Furthermore, LOCAL and REMOTE are already visible in the git merge conflict markers, so I don't gain that much from a tool that shows them again.

Therefore, I instead created my own tiny "difftool" that actually shows the diffs that I was missing:

~/bin/cirosantilli-mergetool

#!/usr/bin/env bash
BASE="$1"
LOCAL="$2"
REMOTE="$3"
diff --color -u "$BASE" "$LOCAL"
diff --color -u "$BASE" "$REMOTE"
exit 1

GitHub upstream.

And install it with:

git config --global mergetool.cirosantilli-mergetool.cmd 'cirosantilli-mergetool $BASE $LOCAL $REMOTE'
git config --global mergetool.cirosantilli-mergetool.trustExitCode true
# If you want this to become your default mergetool.
#git config --global merge.tool 'cirosantilli-mergetool'

Now, when you do:

git mergetool -t cirosantilli-mergetool

it shows the two diffs that I want on the terminal, e.g. something along:

--- ./src/dev/arm/RealView_BASE_15560.py        2019-12-27 13:46:41.967021591 +0000
+++ ./src/dev/arm/RealView_LOCAL_15560.py       2019-12-27 13:46:41.979021479 +0000
@@ -994,7 +994,7 @@                                                              
                                       
     def setupBootLoader(self, cur_sys, loc):
         if not cur_sys.boot_loader:                           
-            cur_sys.boot_loader = [ loc('boot_emm.arm64'), loc('boot_emm.arm') ]
+            cur_sys.boot_loader = [ loc('boot.arm64'), loc('boot.arm') ]
         cur_sys.atags_addr = 0x8000000                  
         cur_sys.load_offset = 0x80000000                    

@@ -1054,7 +1054,7 @@                                           
             ]                                                     
                       
     def setupBootLoader(self, cur_sys, loc):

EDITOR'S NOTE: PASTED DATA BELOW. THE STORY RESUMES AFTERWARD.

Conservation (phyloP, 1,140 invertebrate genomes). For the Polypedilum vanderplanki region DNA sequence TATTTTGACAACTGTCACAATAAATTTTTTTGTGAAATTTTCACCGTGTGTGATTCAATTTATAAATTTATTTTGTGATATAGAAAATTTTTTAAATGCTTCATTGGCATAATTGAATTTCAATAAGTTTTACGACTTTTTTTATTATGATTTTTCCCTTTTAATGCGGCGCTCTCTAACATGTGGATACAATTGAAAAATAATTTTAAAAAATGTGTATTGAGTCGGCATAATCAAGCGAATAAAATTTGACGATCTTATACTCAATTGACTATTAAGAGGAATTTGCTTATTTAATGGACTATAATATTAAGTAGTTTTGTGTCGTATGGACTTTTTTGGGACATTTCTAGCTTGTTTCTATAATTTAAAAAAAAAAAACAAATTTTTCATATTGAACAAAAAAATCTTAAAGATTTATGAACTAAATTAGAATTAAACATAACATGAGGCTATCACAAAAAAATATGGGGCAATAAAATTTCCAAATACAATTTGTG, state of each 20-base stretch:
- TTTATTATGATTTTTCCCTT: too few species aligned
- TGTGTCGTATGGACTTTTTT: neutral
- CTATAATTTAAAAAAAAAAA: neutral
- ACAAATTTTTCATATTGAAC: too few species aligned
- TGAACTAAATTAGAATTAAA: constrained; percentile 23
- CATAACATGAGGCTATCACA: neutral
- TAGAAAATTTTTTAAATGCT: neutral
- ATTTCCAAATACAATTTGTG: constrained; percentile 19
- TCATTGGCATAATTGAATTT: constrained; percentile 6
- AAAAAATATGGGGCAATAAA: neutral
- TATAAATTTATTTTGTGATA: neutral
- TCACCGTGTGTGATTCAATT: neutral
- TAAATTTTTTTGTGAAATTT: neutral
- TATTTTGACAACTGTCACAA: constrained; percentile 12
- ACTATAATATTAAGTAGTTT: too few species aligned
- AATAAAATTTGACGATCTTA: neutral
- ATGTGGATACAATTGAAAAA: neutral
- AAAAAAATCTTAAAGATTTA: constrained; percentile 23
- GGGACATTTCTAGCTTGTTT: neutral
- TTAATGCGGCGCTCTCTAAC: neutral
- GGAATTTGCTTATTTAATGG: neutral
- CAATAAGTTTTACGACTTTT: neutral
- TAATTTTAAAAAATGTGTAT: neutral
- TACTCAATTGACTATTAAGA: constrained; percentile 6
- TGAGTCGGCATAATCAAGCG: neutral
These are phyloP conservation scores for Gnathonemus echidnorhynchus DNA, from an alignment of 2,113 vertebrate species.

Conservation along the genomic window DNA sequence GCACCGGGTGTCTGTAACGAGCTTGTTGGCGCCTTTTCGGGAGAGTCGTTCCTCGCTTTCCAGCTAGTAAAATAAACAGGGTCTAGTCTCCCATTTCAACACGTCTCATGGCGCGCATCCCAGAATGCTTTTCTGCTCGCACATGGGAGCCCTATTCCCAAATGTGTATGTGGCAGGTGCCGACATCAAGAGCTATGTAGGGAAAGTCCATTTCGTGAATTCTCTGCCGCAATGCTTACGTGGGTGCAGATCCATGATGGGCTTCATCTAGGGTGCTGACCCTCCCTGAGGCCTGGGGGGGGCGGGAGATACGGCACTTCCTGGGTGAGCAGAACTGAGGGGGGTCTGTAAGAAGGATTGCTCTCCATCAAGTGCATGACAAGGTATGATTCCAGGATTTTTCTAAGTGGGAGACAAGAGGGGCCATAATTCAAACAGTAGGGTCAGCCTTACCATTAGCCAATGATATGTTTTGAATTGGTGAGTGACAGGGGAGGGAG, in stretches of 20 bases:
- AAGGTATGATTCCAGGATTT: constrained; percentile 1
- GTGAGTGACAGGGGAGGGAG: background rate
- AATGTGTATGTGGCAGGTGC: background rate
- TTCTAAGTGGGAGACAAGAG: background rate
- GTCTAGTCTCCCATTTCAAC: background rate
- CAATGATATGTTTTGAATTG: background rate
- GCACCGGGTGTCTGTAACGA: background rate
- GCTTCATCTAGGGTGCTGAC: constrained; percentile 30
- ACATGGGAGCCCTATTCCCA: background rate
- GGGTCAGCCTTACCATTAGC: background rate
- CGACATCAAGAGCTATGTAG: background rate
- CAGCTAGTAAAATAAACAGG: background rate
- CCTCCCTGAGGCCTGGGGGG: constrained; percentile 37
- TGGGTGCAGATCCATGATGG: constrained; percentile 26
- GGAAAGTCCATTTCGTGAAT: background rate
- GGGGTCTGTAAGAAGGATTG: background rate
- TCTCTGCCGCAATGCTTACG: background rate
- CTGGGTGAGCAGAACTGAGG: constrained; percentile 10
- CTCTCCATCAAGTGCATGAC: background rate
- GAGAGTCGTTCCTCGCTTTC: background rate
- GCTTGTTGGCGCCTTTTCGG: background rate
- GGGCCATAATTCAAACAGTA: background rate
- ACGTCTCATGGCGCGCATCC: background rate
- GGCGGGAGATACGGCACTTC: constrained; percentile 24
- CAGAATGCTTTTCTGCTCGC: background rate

-        cur_sys.boot_loader = [ loc('boot_emm_v2.arm64') ]
+        cur_sys.boot_loader = [ loc('boot_v2.arm64') ]
         super(VExpress_GEM5_V2_Base,self).setupBootLoader(
                 cur_sys, loc)                             
                                                           
--- ./src/dev/arm/RealView_BASE_15560.py        2019-12-27 13:46:41.967021591 +0000
+++ ./src/dev/arm/RealView_REMOTE_15560.py      2019-12-27 13:46:41.991021366 +0000
@@ -610,10 +610,10 @@           
     def attachIO(self, *args, **kwargs):              
         self._attach_io(self._off_chip_devices(), *args, **kwargs)
                                      
-    def setupBootLoader(self, cur_sys, loc):
-        cur_sys.boot_loader = loc('boot.arm') 
-        cur_sys.atags_addr = 0x100                           
-        cur_sys.load_offset = 0       
+    def setupBootLoader(self, cur_sys, boot_loader, atags_addr, load_offset):
+        cur_sys.boot_loader = boot_loader      
+        cur_sys.atags_addr = atags_addr     
+        cur_sys.load_offset = load_offset

So you can see here the two diffs dumped into the terminal:

  • RealView_BASE_15560.py vs RealView_LOCAL_15560.py
  • RealView_BASE_15560.py vs RealView_REMOTE_15560.py

If the diffs are big, I'll just search up with my tmux superpowers.

TODO: to achieve Nirvana the last thing left would be a way to show only diffs for the conflicting hunk. Because if the diffs are large but only a small hunk conflicts, it is annoying to find it.